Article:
I would like to share with you a couple of hand-drawn maps made while playing video games.
Ishar: Legend of the Fortress
Three enclosed zones: dungeon (gray) and two towns (blue). Dungeon area isn’t finished as there was no need to do it after sweeping the area. I shaded corridors with pencils because it was hard to distinguish empty space from walls. Incidentally I gave it a 3D look.
I like Ishar because it drops you in the world with little information and you have to figure out things all by yourself. You carry an outside area map but it’s vague and orientation skill only helps to identify names of neighbouring provinces. Using compass is a must. Other than that I like colourful graphics and ambient sounds.
What I don’t like is that I don’t have enough feedback (e.g. can’t deal with enemy – do I need to raise strength or agility?) or that increasing attributes is a gamble (pay for a chance) which leads to grind.
Prince of Persia 2
Prince of Persia 2 features extensive dungeons which aren’t smoothly scrolled and that led me to mapping the area. Parts of Level 3 and Level 6 were all over the paper so I merged them in image editor.
Game was annoying for me (particularly fighting floating heads) and on Level 11 I lost motivation to play. I don’t plan to get back to it.
The Elder Scrolls: Morrowind
This is a partial map of the Sheogorath region (northern part of the Morrowind province). I started drawing with black pen. After a while I’ve noticed it was rather bland so to thicken the contours I outlined shoreline with pencil. I like the look of it. To make locations stand out I supplemented with red marker. Plain black or red dot looked uninteresting in my opinion.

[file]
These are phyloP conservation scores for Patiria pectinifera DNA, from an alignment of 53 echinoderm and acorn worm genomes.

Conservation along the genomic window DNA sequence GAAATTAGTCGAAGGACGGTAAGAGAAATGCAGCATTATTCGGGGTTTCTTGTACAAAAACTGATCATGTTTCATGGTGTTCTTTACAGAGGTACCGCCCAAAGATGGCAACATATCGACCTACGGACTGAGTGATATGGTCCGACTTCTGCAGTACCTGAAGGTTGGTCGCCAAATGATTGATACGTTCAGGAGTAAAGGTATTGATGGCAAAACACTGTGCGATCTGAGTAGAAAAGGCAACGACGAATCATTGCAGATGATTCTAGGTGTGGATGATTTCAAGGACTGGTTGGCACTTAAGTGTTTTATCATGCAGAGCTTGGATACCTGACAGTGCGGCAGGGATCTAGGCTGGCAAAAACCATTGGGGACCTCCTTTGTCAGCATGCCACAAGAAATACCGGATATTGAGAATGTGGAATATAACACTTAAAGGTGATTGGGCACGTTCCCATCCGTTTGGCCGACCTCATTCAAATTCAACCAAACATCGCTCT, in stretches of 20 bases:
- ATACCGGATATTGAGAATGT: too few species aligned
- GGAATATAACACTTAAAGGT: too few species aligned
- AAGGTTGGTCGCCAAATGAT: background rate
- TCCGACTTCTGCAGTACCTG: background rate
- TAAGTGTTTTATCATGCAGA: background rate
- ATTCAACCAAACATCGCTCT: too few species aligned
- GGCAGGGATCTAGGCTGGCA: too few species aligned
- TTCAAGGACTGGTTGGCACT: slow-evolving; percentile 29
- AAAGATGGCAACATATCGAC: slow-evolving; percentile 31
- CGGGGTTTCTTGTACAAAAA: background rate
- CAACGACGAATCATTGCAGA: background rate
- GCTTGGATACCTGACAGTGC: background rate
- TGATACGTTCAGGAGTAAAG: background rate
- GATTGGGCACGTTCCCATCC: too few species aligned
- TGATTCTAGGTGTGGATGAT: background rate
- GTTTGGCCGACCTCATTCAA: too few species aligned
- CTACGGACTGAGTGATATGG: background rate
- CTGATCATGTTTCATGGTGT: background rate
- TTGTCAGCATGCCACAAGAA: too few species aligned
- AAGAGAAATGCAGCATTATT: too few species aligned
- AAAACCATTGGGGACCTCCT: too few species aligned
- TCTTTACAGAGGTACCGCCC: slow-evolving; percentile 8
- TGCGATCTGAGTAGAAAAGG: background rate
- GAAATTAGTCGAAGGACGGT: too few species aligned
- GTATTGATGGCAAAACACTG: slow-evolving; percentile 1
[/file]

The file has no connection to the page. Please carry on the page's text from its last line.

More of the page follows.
In Fighter’s Guild one of the quests is to find a legendary mine with golden eggs. The only hint you get is that it’s somewhere on Sheogorath. In-game map doesn’t mark minor locations so I began to draw my own map. Starting from the right (fighting mad people on Ald Daedroth) and moving left towards the center of the island, brushing vertically. I was disappointed when the “legendary, lost” mine was down the road and turned out to be a fully lit, copy-cat dungeon.
After that I did not continue to draw the rest because the map served it’s purpose.
This one was made by my brother when he was playing Ambermoon. Paper size is A3 and scale is 1:10. I find it impressive because I saw the amount of work he put into it.
Game features it’s own coordinate system (your x/y position is displayed once you obtain special magical artefact). My brother noted position of the shore points, converted numbers to a map scale, layed dots and then connected them. It’s unfinished due to laziness.
Indiana Jones: The Fate of Atlantis
Most of our maps aren’t as elegant but rather quick & dirty. To demonstrate here’s my map of the labyrinth on Crete.
If you’re confused after taking a glance then you know how I felt while wandering without a map.
Why do we dabble in cartography? Being lost may be simultaneously unsettling and compelling (kinda like being afraid while watching a horror movie). Using maps mitigates fear of being lost and creating them may bring joy of craft.
Second reason I can think of is to avoid frustration of walking in circles and therefore visiting the same places experiencing the same thing over and over again. Before I started drawing map for Morrowind I walked randomly around the island stumbling upon some locations more than once.
Of course there is a map on the Internet with all locations marked but using it would be like using a walktrough and would miss a point for me – which is to explore and search on my own.
Lastly, to help fully explore the area. For example in POP2 there are multiple forks and if you wish to check them all then memorization might be problematic.
Drawing custom maps is a thing of the past (you might have noticed that the ones I’ve uploaded are for 10+ year old games). Modern games come with all sorts of conveniences (auto-map, journal, marked objectives, hints etc.) offloading calculations from a brain to a machine. I’m not rallying against it but I’d like to say that challenge can sometimes be a pain and sometimes a pleasure.
P.S. Check out Line Hollis’ article about space in games.